Since most people rarely discuss their most delicate medical problems, it's a common misconception that the terms anal fissure and anal fistula both refer to the same kind of injury. Since the two words do sound similar and there are few chances for most people to be corrected, it's a widespread misunderstanding. However, these two injuries are very different. The following information will help you understand each medical issue.
What is a Fissure?
An anal fissure is a tear in the tissue of the rectum or anal canal. This can occur due to an abnormally large, sharp, or hard bowel movement, a sudden movement like a cough or sneeze while using the toilet, or activities like riding a bike or horse. Sometimes people develop fissures without knowing why and simply experienced symptoms like a burning sensation during defecation and bright red blood on their toilet paper. Fissures tend to be short-term problems that heal up within 6 weeks on their own, as long as you can avoid the original activity or action that caused the tear in the first place.
What is a Fistula?
The term fistula sounds similar to fissure, but it refers to a tube that forms in your anal canal due to an infection that damages the skin as it heals. The tube forms because the skin in your rectum and anal canal heals quickly while infection still lingers under the surface. The fistula can be hard to notice and it may cause the same bleeding symptoms as a fissure.
Fistulas tend to cause more intense pain than fissures, yet that's hard to judge by yourself if you've never had either problem before. Fissures never cause pus, while fistulas do create pus that may or may not be noticeable when you're using the restroom. A vague and general sense of being ill and running a fever are the most common symptoms of a fistula, which is why it's best to see a proctologist that provides anal treatments promptly if you suspect a rectal problem.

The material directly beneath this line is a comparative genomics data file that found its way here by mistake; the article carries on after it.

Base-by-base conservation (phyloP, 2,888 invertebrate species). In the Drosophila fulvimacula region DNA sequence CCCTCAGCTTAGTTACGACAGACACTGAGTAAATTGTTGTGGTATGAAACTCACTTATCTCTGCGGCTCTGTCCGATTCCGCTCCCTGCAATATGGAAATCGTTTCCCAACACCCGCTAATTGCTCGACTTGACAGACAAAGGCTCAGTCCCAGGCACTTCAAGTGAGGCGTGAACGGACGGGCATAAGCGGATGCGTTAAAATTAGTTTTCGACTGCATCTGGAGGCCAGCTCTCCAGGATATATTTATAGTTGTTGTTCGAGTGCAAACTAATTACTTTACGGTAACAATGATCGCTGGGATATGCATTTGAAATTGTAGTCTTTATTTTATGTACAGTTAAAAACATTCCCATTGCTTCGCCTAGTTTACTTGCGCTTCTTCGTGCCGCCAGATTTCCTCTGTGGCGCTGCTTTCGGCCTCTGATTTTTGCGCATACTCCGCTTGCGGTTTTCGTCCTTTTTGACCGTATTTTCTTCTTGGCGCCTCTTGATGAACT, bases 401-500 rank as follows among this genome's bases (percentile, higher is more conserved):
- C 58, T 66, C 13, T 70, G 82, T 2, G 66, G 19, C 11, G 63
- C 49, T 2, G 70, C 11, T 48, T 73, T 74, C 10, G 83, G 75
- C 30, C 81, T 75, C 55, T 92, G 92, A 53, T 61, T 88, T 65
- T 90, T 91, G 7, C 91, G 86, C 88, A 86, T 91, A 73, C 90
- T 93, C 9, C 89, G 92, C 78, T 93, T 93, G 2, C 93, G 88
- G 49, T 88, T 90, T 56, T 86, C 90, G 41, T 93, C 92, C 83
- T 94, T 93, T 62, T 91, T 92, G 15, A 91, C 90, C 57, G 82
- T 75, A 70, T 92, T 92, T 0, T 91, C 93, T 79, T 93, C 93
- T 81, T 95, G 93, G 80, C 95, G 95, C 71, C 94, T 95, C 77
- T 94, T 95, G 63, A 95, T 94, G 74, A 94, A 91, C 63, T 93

Why are Fistulas More Serious?
A fissure that doesn't heal can develop an abscess, and these abscesses create fistulas if they're not treated either. Fistulas are more serious because they harbor a protected infection that can spread rapidly to other parts of your body when normal bathroom activities tear the sensitive tissue and let the bacteria enter the bloodstream. They also never resolve on their own due to the trapped bacteria and constant reintroduction of fecal matter. A doctor must open the canal, remove any unnecessary tissue, and clean out the infection before you will completely heal. Without treatment, a fistulas can also cause rectal cancer as well.